Canada’s online legal magazine.

Influencing Organizational Culture Through Office Design

“I must be on the wrong floor.” When I walked into the new Vancouver office of Miller Thomson LLP, I thought I’d pressed the wrong elevator button and ended up in a high tech firm. Two receptionists were perched on barstools at a circular, high-top station, rather than behind a long desk. I could see past them into an open-office area where lawyers and staff were working side by side. The whole floor was filled with sunlight. To my relief, I spied the wall of bound legal texts and realized that I had indeed arrived at my destination.

Office design . . . [more]

Posted in: Practice of Law: Future of Practice, Practice of Law: Practice Management

Minorities Given Preferential Access to Cannabis Business Licenses Under D.C. Law

The Council of the District of Columbia has passed a law which gives minority-owned companies preferential access to cannabis business licenses.

The emergency legislation modifies a section of the Legalization of Marijuana for Medical Treatment Initiative of 1999 to provide that that

“a certified business enterprise (as defined in the Small, Local, and Disadvantaged Business Enterprise and Development and Assistance Act of 2005) shall be awarded a preference equal to 20 points or 7.5 percent of the available points, whichever is more.”

The law was sponsored by council member Robert White who said the law is necessary in order to . . . [more]

Posted in: Substantive Law: Foreign Law, Substantive Law: Legislation

The Three Reasons Why Statutes Require Interpretation (Using IP Examples)

I am currently writing a book on Statutory Interpretation, to be published in late 2018 by Lexis Nexis. Enough books have been written on the topic both in Canada and elsewhere, so why do I feel the need to add another? For one thing, existing literature on the subject spends far too little time (if at all) on two fundamental questions: (1) why do statutes need to be interpreted and (2) what is the appropriate institutional role for the judiciary? In my opinion, we can not understand how to approach the task of interpretation without answering these two questions. More . . . [more]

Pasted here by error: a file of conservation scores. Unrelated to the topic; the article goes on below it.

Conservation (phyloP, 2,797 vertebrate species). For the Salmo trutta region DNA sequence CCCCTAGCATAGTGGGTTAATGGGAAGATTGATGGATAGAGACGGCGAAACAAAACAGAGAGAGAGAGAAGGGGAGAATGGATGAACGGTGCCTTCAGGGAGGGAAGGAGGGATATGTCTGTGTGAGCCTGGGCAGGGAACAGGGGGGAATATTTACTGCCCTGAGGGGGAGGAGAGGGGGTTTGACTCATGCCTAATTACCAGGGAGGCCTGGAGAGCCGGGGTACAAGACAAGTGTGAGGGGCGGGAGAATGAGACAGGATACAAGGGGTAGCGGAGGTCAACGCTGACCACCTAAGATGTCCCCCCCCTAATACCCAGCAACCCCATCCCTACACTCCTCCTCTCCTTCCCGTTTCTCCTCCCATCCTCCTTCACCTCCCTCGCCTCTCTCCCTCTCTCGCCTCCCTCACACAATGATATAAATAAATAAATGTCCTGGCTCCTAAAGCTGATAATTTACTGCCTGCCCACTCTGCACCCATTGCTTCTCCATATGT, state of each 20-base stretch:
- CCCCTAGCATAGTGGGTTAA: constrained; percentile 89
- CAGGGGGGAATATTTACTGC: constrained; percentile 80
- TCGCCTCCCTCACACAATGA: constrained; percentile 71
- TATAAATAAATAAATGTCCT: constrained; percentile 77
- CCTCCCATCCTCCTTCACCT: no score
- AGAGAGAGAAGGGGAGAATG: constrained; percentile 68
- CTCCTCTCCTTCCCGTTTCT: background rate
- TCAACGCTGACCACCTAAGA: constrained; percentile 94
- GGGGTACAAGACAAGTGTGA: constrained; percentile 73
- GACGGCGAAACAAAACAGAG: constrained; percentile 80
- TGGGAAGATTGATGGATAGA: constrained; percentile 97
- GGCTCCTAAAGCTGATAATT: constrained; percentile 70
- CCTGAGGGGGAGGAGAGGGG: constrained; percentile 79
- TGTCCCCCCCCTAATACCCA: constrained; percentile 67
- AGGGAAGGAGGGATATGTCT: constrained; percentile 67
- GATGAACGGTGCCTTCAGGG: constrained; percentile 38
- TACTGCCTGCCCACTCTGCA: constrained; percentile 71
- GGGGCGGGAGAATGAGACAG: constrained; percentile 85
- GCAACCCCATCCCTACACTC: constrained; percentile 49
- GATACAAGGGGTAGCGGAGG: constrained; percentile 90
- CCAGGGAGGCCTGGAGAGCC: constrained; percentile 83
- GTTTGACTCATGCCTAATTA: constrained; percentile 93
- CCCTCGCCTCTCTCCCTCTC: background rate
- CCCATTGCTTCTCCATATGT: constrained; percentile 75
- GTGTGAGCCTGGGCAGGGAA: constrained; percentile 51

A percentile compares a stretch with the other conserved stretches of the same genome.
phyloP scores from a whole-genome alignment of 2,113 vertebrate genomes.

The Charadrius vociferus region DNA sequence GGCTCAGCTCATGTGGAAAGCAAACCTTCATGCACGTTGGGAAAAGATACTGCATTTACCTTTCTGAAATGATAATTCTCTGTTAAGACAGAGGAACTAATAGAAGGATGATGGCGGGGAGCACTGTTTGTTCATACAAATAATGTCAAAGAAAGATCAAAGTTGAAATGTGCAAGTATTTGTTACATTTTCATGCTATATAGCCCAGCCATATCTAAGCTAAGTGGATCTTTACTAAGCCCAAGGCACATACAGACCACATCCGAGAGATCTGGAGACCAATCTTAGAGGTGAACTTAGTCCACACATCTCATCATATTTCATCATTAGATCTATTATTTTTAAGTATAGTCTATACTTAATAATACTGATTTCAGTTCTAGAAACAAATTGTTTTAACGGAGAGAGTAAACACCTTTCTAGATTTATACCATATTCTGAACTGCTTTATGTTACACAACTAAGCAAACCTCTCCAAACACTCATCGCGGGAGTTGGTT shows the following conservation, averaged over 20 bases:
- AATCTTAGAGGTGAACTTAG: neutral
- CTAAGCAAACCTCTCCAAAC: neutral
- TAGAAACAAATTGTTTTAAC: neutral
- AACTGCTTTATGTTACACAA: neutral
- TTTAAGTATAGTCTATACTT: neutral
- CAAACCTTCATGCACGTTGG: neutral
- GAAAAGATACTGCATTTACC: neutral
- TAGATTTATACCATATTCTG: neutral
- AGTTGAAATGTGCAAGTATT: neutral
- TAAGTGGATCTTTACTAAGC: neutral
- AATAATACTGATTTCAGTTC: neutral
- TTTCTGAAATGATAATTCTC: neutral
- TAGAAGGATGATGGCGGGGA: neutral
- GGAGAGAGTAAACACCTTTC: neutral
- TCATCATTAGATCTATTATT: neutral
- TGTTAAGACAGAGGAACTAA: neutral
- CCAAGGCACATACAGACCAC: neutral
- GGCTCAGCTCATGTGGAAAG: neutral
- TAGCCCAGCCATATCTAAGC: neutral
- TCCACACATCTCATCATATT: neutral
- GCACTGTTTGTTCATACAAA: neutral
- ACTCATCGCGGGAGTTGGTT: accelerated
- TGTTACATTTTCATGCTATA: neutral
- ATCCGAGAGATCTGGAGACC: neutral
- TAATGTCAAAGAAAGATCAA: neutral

Posted in: Intellectual Property

Tips Tuesday

Here are excerpts from the most recent tips on SlawTips, the site that each week offers up useful advice, short and to the point, on research, writing, and practice.

Technology

LinkedIn Dos and Don’ts for New Lawyers
Dan Pinnington

With over 467 million users in more than 200 countries (including at least a 1 million in the law practice industry) and web traffic that ranks it as the 24th most visited site on the planet, LinkedIn is the social networking tool of choice for professionals. Regardless of whether they trying to find new lawyer, or looking for you specifically, . . . [more]

Posted in: Tips Tuesday

A Model Open Access Journal Publication Agreement

There’s a relatively new online journal focusing on open access and scholarly communication called The Idealis. The Idealis was introduced in April this year and as Lee Skallerup Bessette put it, writing in The Chronicle of Higher Education, it’s a “resource for librarians looking for high-quality, open-access library and information science research.”

Each week their team of experts, led by founding editors Stacy Konkiel and Nicky Agate, work to “liberate research” by recruiting the “very best scholarly communication literature from across the Web, working with authors to make their research available, ensuring that librarians are connected to . . . [more]

Posted in: Legal Information: Libraries & Research

Economies of Southeast Asia and Effects in Canada

China’s life expectancy in 1949 was 36 and in 2012 it was 75. Literacy was 20% in 1949 and it was 90% in 2012. See page 151 of Age of Ambition by Evan Osnos.